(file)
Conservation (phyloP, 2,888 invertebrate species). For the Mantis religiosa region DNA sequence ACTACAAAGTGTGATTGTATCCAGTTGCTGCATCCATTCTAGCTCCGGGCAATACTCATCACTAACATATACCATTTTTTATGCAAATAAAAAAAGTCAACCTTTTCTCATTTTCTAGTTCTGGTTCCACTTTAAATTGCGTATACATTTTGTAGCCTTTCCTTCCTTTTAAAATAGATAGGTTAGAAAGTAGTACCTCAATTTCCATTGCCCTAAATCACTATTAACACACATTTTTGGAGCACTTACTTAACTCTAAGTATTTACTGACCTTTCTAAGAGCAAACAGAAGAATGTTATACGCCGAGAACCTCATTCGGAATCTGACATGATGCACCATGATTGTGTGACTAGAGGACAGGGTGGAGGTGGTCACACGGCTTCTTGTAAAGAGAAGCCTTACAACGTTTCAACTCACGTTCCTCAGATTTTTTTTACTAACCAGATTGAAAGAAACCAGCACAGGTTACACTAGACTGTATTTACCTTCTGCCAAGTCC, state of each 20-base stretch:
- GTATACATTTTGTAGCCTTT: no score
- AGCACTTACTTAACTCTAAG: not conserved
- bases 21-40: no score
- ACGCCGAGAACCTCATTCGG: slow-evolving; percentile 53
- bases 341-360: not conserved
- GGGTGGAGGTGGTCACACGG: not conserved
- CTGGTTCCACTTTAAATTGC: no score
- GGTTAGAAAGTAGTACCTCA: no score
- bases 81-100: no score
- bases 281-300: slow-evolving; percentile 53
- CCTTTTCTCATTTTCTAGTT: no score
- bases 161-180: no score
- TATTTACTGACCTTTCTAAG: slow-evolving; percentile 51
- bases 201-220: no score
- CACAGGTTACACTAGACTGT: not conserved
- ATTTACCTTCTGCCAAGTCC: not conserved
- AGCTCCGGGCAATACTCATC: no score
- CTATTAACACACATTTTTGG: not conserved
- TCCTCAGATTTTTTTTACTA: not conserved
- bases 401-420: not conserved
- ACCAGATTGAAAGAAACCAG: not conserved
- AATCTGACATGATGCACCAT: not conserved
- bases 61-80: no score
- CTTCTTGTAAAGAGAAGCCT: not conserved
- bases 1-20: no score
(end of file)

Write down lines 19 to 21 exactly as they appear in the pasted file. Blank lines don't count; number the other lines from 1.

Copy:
- CTATTAACACACATTTTTGG: not conserved
- TCCTCAGATTTTTTTTACTA: not conserved
- bases 401-420: not conserved